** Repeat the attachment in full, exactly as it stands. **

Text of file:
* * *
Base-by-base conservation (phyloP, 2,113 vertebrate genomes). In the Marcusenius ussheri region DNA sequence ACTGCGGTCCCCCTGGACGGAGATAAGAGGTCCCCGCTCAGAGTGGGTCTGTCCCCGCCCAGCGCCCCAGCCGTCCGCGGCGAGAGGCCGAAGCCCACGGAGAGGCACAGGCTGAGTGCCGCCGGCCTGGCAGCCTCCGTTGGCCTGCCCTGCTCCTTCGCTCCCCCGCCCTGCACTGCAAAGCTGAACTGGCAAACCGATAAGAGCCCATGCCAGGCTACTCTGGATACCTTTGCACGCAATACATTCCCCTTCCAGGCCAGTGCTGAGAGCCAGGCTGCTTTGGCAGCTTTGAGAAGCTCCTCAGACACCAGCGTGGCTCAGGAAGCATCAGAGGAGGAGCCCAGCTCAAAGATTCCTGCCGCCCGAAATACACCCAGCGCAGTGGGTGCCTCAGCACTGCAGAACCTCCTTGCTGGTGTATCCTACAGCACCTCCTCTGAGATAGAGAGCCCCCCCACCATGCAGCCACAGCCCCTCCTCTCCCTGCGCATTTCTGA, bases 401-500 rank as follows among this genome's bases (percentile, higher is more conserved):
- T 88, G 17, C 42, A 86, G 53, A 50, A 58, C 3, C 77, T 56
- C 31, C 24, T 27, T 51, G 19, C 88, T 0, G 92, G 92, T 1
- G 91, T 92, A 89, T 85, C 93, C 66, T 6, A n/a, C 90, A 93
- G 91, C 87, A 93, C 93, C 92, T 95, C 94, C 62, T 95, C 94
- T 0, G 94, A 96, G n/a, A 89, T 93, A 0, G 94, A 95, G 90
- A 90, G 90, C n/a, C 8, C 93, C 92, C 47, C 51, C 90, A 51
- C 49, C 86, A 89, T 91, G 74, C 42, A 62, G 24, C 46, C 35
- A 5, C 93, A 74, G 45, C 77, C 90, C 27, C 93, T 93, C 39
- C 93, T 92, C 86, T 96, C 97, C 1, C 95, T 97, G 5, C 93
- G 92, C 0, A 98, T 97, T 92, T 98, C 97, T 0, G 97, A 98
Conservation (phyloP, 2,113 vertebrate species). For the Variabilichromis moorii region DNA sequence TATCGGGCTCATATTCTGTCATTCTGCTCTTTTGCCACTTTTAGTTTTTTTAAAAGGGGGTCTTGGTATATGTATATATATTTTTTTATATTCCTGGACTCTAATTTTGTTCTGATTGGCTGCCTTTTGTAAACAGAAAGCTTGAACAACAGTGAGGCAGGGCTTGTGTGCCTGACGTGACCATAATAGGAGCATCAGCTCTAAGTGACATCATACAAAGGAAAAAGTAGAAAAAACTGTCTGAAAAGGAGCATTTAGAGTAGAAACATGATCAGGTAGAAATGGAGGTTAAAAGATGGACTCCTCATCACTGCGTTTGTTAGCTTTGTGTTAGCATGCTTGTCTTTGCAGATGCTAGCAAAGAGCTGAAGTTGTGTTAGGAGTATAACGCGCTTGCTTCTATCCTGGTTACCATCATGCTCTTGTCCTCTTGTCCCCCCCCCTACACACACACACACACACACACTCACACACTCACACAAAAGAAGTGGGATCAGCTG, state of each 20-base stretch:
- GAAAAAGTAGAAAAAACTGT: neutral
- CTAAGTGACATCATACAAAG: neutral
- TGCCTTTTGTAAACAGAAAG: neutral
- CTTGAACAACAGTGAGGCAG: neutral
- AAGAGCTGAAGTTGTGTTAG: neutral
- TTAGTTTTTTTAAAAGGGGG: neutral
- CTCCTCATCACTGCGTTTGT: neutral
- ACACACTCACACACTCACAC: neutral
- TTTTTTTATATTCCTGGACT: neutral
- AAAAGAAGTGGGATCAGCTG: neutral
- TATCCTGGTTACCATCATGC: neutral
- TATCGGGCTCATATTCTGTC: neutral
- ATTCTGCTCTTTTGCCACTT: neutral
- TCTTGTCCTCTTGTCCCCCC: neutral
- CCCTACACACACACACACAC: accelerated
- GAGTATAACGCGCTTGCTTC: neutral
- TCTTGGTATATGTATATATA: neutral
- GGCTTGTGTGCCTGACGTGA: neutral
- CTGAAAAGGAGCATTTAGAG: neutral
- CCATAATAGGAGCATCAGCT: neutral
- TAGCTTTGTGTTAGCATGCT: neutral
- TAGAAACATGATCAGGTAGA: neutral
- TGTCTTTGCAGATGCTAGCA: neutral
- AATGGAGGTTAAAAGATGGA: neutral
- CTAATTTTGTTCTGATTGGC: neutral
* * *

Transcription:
Base-by-base conservation (phyloP, 2,113 vertebrate genomes). In the Marcusenius ussheri region DNA sequence ACTGCGGTCCCCCTGGACGGAGATAAGAGGTCCCCGCTCAGAGTGGGTCTGTCCCCGCCCAGCGCCCCAGCCGTCCGCGGCGAGAGGCCGAAGCCCACGGAGAGGCACAGGCTGAGTGCCGCCGGCCTGGCAGCCTCCGTTGGCCTGCCCTGCTCCTTCGCTCCCCCGCCCTGCACTGCAAAGCTGAACTGGCAAACCGATAAGAGCCCATGCCAGGCTACTCTGGATACCTTTGCACGCAATACATTCCCCTTCCAGGCCAGTGCTGAGAGCCAGGCTGCTTTGGCAGCTTTGAGAAGCTCCTCAGACACCAGCGTGGCTCAGGAAGCATCAGAGGAGGAGCCCAGCTCAAAGATTCCTGCCGCCCGAAATACACCCAGCGCAGTGGGTGCCTCAGCACTGCAGAACCTCCTTGCTGGTGTATCCTACAGCACCTCCTCTGAGATAGAGAGCCCCCCCACCATGCAGCCACAGCCCCTCCTCTCCCTGCGCATTTCTGA, bases 401-500 rank as follows among this genome's bases (percentile, higher is more conserved):
- T 88, G 17, C 42, A 86, G 53, A 50, A 58, C 3, C 77, T 56
- C 31, C 24, T 27, T 51, G 19, C 88, T 0, G 92, G 92, T 1
- G 91, T 92, A 89, T 85, C 93, C 66, T 6, A n/a, C 90, A 93
- G 91, C 87, A 93, C 93, C 92, T 95, C 94, C 62, T 95, C 94
- T 0, G 94, A 96, G n/a, A 89, T 93, A 0, G 94, A 95, G 90
- A 90, G 90, C n/a, C 8, C 93, C 92, C 47, C 51, C 90, A 51
- C 49, C 86, A 89, T 91, G 74, C 42, A 62, G 24, C 46, C 35
- A 5, C 93, A 74, G 45, C 77, C 90, C 27, C 93, T 93, C 39
- C 93, T 92, C 86, T 96, C 97, C 1, C 95, T 97, G 5, C 93
- G 92, C 0, A 98, T 97, T 92, T 98, C 97, T 0, G 97, A 98
Conservation (phyloP, 2,113 vertebrate species). For the Variabilichromis moorii region DNA sequence TATCGGGCTCATATTCTGTCATTCTGCTCTTTTGCCACTTTTAGTTTTTTTAAAAGGGGGTCTTGGTATATGTATATATATTTTTTTATATTCCTGGACTCTAATTTTGTTCTGATTGGCTGCCTTTTGTAAACAGAAAGCTTGAACAACAGTGAGGCAGGGCTTGTGTGCCTGACGTGACCATAATAGGAGCATCAGCTCTAAGTGACATCATACAAAGGAAAAAGTAGAAAAAACTGTCTGAAAAGGAGCATTTAGAGTAGAAACATGATCAGGTAGAAATGGAGGTTAAAAGATGGACTCCTCATCACTGCGTTTGTTAGCTTTGTGTTAGCATGCTTGTCTTTGCAGATGCTAGCAAAGAGCTGAAGTTGTGTTAGGAGTATAACGCGCTTGCTTCTATCCTGGTTACCATCATGCTCTTGTCCTCTTGTCCCCCCCCCTACACACACACACACACACACACTCACACACTCACACAAAAGAAGTGGGATCAGCTG, state of each 20-base stretch:
- GAAAAAGTAGAAAAAACTGT: neutral
- CTAAGTGACATCATACAAAG: neutral
- TGCCTTTTGTAAACAGAAAG: neutral
- CTTGAACAACAGTGAGGCAG: neutral
- AAGAGCTGAAGTTGTGTTAG: neutral
- TTAGTTTTTTTAAAAGGGGG: neutral
- CTCCTCATCACTGCGTTTGT: neutral
- ACACACTCACACACTCACAC: neutral
- TTTTTTTATATTCCTGGACT: neutral
- AAAAGAAGTGGGATCAGCTG: neutral
- TATCCTGGTTACCATCATGC: neutral
- TATCGGGCTCATATTCTGTC: neutral
- ATTCTGCTCTTTTGCCACTT: neutral
- TCTTGTCCTCTTGTCCCCCC: neutral
- CCCTACACACACACACACAC: accelerated
- GAGTATAACGCGCTTGCTTC: neutral
- TCTTGGTATATGTATATATA: neutral
- GGCTTGTGTGCCTGACGTGA: neutral
- CTGAAAAGGAGCATTTAGAG: neutral
- CCATAATAGGAGCATCAGCT: neutral
- TAGCTTTGTGTTAGCATGCT: neutral
- TAGAAACATGATCAGGTAGA: neutral
- TGTCTTTGCAGATGCTAGCA: neutral
- AATGGAGGTTAAAAGATGGA: neutral
- CTAATTTTGTTCTGATTGGC: neutral